By Abbey Stone, Hollywood.com Staff
Tom Hooper's sweeping new film adaptation of Victor Hugo's classic novel, Les Misérables, is chock full of some of the most famous faces in Hollywood. Hugh Jackman, Russell Crowe, Anne Hathaway, and Sacha Baron Cohen to name just a few reached deep inside themselves (some, admittedly, deeper than others) to find their inner musical virtuoso. But Jackman's and Hathaway's voices were buoyed by a large supporting cast, all of who worked together to create the tear-jerking glory that is Les Mis's beloved score.
In the rousing group numbers, including ""At the End of the Day,"" ""Lovely Ladies,"" and ""Red and Black,"" supporting characters and extras are given solos, and their voices ring out as strong as the A-Listers they sing beside. In some cases (sorry, Russell), the extras' voices are stronger, purer, better, than the actors who receive first billing. For Broadway geeks, this is no surprise. For buried in the background are some of the biggest names in theater. Those whores by the shipyards, factory workers, and peasants are played by Laurence Olivier Award-winning (the UK equivalent of the Tonys) actors and members of the original cast of Les Miserables.
Twenty-two-year-old Samantha Barks (pictured above) played Éponine in the most recent West End production of Les Mis before she was cast in the same role in Hooper's adaptation. And while Barks may now be a household name thanks to the film, she's not the only one who made the trip from London's West End to Hollywood.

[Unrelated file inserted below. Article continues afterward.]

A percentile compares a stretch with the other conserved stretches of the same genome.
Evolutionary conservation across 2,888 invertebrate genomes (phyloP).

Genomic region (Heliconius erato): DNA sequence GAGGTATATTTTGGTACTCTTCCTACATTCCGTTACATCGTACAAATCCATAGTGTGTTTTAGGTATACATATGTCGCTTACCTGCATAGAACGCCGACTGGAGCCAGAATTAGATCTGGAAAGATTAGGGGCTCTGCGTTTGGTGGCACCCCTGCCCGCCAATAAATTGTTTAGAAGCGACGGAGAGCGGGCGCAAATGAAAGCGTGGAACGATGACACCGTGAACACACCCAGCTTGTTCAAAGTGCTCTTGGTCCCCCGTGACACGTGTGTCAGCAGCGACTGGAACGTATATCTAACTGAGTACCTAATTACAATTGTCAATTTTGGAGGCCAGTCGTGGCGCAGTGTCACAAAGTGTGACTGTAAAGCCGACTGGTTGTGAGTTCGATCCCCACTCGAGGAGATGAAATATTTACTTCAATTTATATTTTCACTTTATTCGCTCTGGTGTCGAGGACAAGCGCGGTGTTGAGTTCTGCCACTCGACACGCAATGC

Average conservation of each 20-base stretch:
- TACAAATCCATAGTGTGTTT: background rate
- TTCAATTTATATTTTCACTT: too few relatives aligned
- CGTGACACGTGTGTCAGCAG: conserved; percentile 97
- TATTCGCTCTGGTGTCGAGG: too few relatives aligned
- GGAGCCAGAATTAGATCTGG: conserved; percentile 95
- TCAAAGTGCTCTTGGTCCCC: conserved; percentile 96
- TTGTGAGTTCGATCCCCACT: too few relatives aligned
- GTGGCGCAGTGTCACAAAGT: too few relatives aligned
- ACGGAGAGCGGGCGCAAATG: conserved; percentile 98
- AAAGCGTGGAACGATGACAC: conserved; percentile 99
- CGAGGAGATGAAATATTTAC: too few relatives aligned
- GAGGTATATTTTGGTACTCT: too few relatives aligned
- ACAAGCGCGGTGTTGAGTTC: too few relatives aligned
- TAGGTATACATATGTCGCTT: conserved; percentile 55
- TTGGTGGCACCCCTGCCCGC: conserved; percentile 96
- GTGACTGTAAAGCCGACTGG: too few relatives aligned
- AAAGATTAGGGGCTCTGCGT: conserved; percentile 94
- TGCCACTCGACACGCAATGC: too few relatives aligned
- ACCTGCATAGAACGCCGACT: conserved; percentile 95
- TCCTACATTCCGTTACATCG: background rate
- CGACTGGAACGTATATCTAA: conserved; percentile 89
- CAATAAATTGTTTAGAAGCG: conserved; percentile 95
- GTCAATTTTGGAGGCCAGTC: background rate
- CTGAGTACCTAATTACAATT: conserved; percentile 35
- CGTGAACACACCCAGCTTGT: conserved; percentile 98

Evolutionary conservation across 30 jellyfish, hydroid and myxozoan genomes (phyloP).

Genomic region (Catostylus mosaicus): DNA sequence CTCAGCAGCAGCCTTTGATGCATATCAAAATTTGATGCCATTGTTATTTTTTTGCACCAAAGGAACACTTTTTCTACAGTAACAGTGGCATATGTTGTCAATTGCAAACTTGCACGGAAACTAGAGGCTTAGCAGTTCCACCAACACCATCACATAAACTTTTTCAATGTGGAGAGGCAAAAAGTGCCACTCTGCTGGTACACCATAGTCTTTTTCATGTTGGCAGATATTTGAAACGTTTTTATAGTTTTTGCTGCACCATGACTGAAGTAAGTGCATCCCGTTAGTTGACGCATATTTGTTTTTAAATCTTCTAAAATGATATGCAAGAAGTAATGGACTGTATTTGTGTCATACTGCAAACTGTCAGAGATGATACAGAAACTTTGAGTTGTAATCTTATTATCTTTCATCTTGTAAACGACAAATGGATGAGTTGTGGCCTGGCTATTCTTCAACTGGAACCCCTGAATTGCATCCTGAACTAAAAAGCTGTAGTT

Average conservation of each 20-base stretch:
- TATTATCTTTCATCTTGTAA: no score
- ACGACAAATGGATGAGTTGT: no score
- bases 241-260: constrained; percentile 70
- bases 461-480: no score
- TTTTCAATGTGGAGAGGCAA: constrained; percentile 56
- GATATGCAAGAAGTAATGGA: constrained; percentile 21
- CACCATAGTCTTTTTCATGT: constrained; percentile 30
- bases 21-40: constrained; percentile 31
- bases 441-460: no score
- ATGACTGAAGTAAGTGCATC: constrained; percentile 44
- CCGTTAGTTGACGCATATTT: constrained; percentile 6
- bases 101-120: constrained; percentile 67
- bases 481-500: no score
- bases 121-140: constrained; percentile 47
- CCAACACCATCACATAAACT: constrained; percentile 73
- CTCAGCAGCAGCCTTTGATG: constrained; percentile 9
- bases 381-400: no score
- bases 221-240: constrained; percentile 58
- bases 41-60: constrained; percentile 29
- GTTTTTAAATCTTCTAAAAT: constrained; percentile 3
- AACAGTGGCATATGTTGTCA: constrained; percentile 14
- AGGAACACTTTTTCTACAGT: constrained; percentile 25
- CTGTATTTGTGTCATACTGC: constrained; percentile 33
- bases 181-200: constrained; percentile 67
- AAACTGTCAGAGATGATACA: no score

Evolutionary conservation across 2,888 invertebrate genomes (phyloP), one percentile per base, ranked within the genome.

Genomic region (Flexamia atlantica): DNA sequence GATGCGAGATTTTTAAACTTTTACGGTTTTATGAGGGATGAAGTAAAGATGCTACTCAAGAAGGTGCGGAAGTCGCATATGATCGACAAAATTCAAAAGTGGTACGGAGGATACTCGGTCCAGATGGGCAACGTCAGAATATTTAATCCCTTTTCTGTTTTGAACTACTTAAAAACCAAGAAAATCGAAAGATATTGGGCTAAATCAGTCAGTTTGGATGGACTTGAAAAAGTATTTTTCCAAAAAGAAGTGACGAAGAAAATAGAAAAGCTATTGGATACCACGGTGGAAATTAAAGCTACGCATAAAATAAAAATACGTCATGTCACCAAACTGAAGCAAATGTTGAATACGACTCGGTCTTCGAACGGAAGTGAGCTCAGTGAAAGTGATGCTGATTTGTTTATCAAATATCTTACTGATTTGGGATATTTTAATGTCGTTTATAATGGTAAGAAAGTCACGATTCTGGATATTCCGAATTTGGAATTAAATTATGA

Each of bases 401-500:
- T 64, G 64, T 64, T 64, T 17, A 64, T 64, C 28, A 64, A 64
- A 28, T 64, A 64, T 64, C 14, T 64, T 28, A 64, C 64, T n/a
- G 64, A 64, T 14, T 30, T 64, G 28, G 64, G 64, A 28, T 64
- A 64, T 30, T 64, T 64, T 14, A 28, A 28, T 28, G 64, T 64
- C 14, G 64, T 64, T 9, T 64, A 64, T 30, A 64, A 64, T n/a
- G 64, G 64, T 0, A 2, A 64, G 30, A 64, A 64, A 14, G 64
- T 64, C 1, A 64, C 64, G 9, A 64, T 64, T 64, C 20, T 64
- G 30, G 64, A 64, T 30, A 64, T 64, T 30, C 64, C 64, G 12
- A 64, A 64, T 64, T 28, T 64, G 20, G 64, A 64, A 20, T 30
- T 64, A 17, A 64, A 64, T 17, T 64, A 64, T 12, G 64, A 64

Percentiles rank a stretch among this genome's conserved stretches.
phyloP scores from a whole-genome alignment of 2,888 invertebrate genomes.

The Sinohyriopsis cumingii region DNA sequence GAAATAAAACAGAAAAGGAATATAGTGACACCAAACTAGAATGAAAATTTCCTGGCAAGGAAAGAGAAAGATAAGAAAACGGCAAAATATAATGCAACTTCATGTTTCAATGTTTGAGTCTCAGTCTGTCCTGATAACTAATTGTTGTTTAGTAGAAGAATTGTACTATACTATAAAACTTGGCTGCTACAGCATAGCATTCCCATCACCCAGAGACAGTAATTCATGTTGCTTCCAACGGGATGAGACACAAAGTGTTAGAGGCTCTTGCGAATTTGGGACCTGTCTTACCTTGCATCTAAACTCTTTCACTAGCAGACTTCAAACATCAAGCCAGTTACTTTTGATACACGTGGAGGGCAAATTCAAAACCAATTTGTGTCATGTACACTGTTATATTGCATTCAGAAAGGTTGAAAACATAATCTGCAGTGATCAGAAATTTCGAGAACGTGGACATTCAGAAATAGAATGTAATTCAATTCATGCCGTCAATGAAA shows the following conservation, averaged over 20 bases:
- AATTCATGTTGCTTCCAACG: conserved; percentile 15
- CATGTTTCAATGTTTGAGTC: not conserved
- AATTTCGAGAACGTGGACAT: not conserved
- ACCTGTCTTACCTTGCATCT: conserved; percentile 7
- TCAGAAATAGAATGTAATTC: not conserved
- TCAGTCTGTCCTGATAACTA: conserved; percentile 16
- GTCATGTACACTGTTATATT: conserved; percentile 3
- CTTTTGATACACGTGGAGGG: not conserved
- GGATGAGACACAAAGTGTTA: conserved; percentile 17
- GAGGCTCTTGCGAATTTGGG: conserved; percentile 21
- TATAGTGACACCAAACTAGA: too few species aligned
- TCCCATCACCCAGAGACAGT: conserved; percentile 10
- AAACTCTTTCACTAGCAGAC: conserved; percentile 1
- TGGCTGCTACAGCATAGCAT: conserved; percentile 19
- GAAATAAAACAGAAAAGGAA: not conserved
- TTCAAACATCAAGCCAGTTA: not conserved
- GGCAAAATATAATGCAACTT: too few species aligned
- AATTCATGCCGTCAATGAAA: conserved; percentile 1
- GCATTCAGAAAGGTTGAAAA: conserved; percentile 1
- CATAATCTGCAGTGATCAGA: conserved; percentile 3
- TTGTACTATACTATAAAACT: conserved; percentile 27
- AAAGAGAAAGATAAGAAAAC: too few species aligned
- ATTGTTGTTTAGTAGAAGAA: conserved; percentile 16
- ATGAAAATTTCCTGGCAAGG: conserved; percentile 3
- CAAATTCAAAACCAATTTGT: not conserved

Up Next: Why does Enjolras look so familiar? [PAGEBREAK]Aaron Tveit as Enjolras
Aaron Tveit brings the house down with his stirring rendition of ""Red and Black"" as the student revolutionary leader Enjolras in Hooper's film, as he well should, considering his lengthy theater résumé. Tveit originated the roles of Gabe in Next to Normal and Frank Abagnale Jr. in Catch Me If You Can on Broadway. On Broadway he also played the lead role of Fiyero in Wicked and appeared in the Hollywood Bowl production of Rent, directed by Neil Patrick Harris. But television lovers (and teen girls) will recognize Tveit as Trip van der Bilt, Nate's cousin and Serena's ex, on Gossip Girl.
Up Next: Which Les Mis legend landed a bit spot in the movie? [PAGEBREAK]Colm Wilkinson as the Bishop
Diehard fans of Les Mis will be pleased to Wilkinson belt a few bars in Hooper's film. Wilkinson originated the role of Jean Valjean (Jackman in the film).
Up Next: He may be young, but Gavroche is no newcomer. [PAGEBREAK]Daniel Huttlestone as Gavroche
At just 12 years of age, Daniel Huttlestone is already a seasoned West End pro. He first appeared in Oliver! when he was just nine years old, in the small role of Nipper. He then went on to play Gavroche in Les Mis at the Queen's Theater, and is now back in the UK Tour of Oliver! as Dodger.
Up Next: This actor could've given Sacha Baron Cohen a run for his money. [PAGEBREAK]Stephen Tate as Fauchelevent
In the Les Misérables film, Tate plays Fauchelevent, the man whom Valjean rescues from under a fallen cart, but in London he played M. Thenardier (played by Sacha Baron Cohen in Hooper's film). He has also previously played Judas in Jesus Christ Superstar and created the lead role of Richard I in Blondel.
Up Next: Which ""Factory Women"" are West End veterans?[PAGEBREAK]Kate Fleetwood and Hannah Waddingham as Factory Woman 1 and 2
Kate Fleetwood (center) has an extensive theater career, and was nominated for a Tony Award for her portrayal of Lady Macbeth in 2008 . Harry Potter fans will also recognize her as Mary Cattermole in Harry Potter and the Deathly Hallows Part 1. Hannah Waddingham (left) was nominated for an Olivier Award for playing the Lady of the Lake (a role she originated) in Spamalot.
Up Next: This Dentist was in a Best Picture Oscar-winning movie. [PAGEBREAK]Adrian Scarborough as Toothman